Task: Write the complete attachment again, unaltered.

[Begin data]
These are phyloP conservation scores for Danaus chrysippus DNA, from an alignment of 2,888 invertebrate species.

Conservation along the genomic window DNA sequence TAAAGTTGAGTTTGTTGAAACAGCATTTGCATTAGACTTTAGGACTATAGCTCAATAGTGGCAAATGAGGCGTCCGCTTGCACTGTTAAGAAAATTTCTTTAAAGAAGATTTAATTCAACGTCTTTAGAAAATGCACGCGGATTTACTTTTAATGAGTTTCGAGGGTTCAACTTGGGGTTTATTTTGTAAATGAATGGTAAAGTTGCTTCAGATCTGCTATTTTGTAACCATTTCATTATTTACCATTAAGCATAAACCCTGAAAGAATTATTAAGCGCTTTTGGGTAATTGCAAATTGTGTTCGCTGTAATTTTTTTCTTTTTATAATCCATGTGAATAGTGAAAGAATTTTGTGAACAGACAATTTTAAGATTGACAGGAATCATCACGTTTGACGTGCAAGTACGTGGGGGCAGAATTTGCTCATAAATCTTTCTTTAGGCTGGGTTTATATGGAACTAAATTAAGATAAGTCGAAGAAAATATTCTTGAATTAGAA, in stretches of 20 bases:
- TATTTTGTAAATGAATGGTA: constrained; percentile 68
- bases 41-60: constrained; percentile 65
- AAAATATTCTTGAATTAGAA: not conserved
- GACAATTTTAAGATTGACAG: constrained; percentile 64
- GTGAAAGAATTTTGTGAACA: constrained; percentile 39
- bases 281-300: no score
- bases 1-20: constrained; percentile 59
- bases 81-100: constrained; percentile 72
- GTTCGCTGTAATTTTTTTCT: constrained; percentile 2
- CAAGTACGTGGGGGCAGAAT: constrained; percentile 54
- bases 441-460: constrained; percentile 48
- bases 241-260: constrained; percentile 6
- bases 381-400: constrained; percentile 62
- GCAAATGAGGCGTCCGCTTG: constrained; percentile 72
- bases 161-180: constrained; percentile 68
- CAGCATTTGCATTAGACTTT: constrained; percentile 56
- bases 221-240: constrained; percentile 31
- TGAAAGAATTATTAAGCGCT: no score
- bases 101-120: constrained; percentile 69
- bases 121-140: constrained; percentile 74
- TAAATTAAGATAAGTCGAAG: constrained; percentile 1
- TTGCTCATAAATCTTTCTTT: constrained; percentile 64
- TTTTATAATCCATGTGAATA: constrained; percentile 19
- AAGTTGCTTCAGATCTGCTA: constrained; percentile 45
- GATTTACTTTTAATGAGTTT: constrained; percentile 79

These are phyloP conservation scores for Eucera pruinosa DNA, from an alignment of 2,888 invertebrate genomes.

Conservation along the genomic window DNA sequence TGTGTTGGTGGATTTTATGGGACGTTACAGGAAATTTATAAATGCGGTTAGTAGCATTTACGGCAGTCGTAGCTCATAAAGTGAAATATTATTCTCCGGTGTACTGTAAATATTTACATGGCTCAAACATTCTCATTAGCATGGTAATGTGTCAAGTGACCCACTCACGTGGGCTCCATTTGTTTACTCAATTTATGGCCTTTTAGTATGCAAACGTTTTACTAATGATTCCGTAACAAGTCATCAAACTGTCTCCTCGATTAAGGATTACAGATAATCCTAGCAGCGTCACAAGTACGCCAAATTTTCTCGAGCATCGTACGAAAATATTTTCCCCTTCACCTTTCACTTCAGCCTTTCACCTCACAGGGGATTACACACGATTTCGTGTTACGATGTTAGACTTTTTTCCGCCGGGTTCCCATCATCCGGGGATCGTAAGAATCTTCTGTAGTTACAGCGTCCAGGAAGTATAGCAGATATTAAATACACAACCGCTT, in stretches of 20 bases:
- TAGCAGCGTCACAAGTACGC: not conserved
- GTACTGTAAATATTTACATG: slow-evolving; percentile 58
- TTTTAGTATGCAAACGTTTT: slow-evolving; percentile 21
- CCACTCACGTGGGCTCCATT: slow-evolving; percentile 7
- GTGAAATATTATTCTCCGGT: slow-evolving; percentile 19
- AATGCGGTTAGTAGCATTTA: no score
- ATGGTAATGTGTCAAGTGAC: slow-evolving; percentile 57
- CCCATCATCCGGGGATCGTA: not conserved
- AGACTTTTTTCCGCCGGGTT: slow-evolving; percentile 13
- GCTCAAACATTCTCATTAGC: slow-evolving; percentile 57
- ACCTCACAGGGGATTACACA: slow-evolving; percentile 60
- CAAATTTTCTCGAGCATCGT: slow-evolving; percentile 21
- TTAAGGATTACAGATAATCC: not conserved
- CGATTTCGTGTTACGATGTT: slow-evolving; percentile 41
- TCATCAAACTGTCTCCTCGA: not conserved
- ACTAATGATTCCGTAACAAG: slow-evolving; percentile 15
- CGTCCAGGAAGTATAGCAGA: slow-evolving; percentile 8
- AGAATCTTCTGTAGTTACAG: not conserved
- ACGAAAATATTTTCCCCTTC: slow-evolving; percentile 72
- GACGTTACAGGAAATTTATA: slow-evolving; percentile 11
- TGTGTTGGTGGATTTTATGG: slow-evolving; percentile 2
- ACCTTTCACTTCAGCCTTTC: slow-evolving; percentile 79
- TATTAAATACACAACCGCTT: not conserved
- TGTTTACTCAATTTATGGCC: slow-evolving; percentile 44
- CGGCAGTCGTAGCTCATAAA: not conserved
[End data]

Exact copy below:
These are phyloP conservation scores for Danaus chrysippus DNA, from an alignment of 2,888 invertebrate species.

Conservation along the genomic window DNA sequence TAAAGTTGAGTTTGTTGAAACAGCATTTGCATTAGACTTTAGGACTATAGCTCAATAGTGGCAAATGAGGCGTCCGCTTGCACTGTTAAGAAAATTTCTTTAAAGAAGATTTAATTCAACGTCTTTAGAAAATGCACGCGGATTTACTTTTAATGAGTTTCGAGGGTTCAACTTGGGGTTTATTTTGTAAATGAATGGTAAAGTTGCTTCAGATCTGCTATTTTGTAACCATTTCATTATTTACCATTAAGCATAAACCCTGAAAGAATTATTAAGCGCTTTTGGGTAATTGCAAATTGTGTTCGCTGTAATTTTTTTCTTTTTATAATCCATGTGAATAGTGAAAGAATTTTGTGAACAGACAATTTTAAGATTGACAGGAATCATCACGTTTGACGTGCAAGTACGTGGGGGCAGAATTTGCTCATAAATCTTTCTTTAGGCTGGGTTTATATGGAACTAAATTAAGATAAGTCGAAGAAAATATTCTTGAATTAGAA, in stretches of 20 bases:
- TATTTTGTAAATGAATGGTA: constrained; percentile 68
- bases 41-60: constrained; percentile 65
- AAAATATTCTTGAATTAGAA: not conserved
- GACAATTTTAAGATTGACAG: constrained; percentile 64
- GTGAAAGAATTTTGTGAACA: constrained; percentile 39
- bases 281-300: no score
- bases 1-20: constrained; percentile 59
- bases 81-100: constrained; percentile 72
- GTTCGCTGTAATTTTTTTCT: constrained; percentile 2
- CAAGTACGTGGGGGCAGAAT: constrained; percentile 54
- bases 441-460: constrained; percentile 48
- bases 241-260: constrained; percentile 6
- bases 381-400: constrained; percentile 62
- GCAAATGAGGCGTCCGCTTG: constrained; percentile 72
- bases 161-180: constrained; percentile 68
- CAGCATTTGCATTAGACTTT: constrained; percentile 56
- bases 221-240: constrained; percentile 31
- TGAAAGAATTATTAAGCGCT: no score
- bases 101-120: constrained; percentile 69
- bases 121-140: constrained; percentile 74
- TAAATTAAGATAAGTCGAAG: constrained; percentile 1
- TTGCTCATAAATCTTTCTTT: constrained; percentile 64
- TTTTATAATCCATGTGAATA: constrained; percentile 19
- AAGTTGCTTCAGATCTGCTA: constrained; percentile 45
- GATTTACTTTTAATGAGTTT: constrained; percentile 79

These are phyloP conservation scores for Eucera pruinosa DNA, from an alignment of 2,888 invertebrate genomes.

Conservation along the genomic window DNA sequence TGTGTTGGTGGATTTTATGGGACGTTACAGGAAATTTATAAATGCGGTTAGTAGCATTTACGGCAGTCGTAGCTCATAAAGTGAAATATTATTCTCCGGTGTACTGTAAATATTTACATGGCTCAAACATTCTCATTAGCATGGTAATGTGTCAAGTGACCCACTCACGTGGGCTCCATTTGTTTACTCAATTTATGGCCTTTTAGTATGCAAACGTTTTACTAATGATTCCGTAACAAGTCATCAAACTGTCTCCTCGATTAAGGATTACAGATAATCCTAGCAGCGTCACAAGTACGCCAAATTTTCTCGAGCATCGTACGAAAATATTTTCCCCTTCACCTTTCACTTCAGCCTTTCACCTCACAGGGGATTACACACGATTTCGTGTTACGATGTTAGACTTTTTTCCGCCGGGTTCCCATCATCCGGGGATCGTAAGAATCTTCTGTAGTTACAGCGTCCAGGAAGTATAGCAGATATTAAATACACAACCGCTT, in stretches of 20 bases:
- TAGCAGCGTCACAAGTACGC: not conserved
- GTACTGTAAATATTTACATG: slow-evolving; percentile 58
- TTTTAGTATGCAAACGTTTT: slow-evolving; percentile 21
- CCACTCACGTGGGCTCCATT: slow-evolving; percentile 7
- GTGAAATATTATTCTCCGGT: slow-evolving; percentile 19
- AATGCGGTTAGTAGCATTTA: no score
- ATGGTAATGTGTCAAGTGAC: slow-evolving; percentile 57
- CCCATCATCCGGGGATCGTA: not conserved
- AGACTTTTTTCCGCCGGGTT: slow-evolving; percentile 13
- GCTCAAACATTCTCATTAGC: slow-evolving; percentile 57
- ACCTCACAGGGGATTACACA: slow-evolving; percentile 60
- CAAATTTTCTCGAGCATCGT: slow-evolving; percentile 21
- TTAAGGATTACAGATAATCC: not conserved
- CGATTTCGTGTTACGATGTT: slow-evolving; percentile 41
- TCATCAAACTGTCTCCTCGA: not conserved
- ACTAATGATTCCGTAACAAG: slow-evolving; percentile 15
- CGTCCAGGAAGTATAGCAGA: slow-evolving; percentile 8
- AGAATCTTCTGTAGTTACAG: not conserved
- ACGAAAATATTTTCCCCTTC: slow-evolving; percentile 72
- GACGTTACAGGAAATTTATA: slow-evolving; percentile 11
- TGTGTTGGTGGATTTTATGG: slow-evolving; percentile 2
- ACCTTTCACTTCAGCCTTTC: slow-evolving; percentile 79
- TATTAAATACACAACCGCTT: not conserved
- TGTTTACTCAATTTATGGCC: slow-evolving; percentile 44
- CGGCAGTCGTAGCTCATAAA: not conserved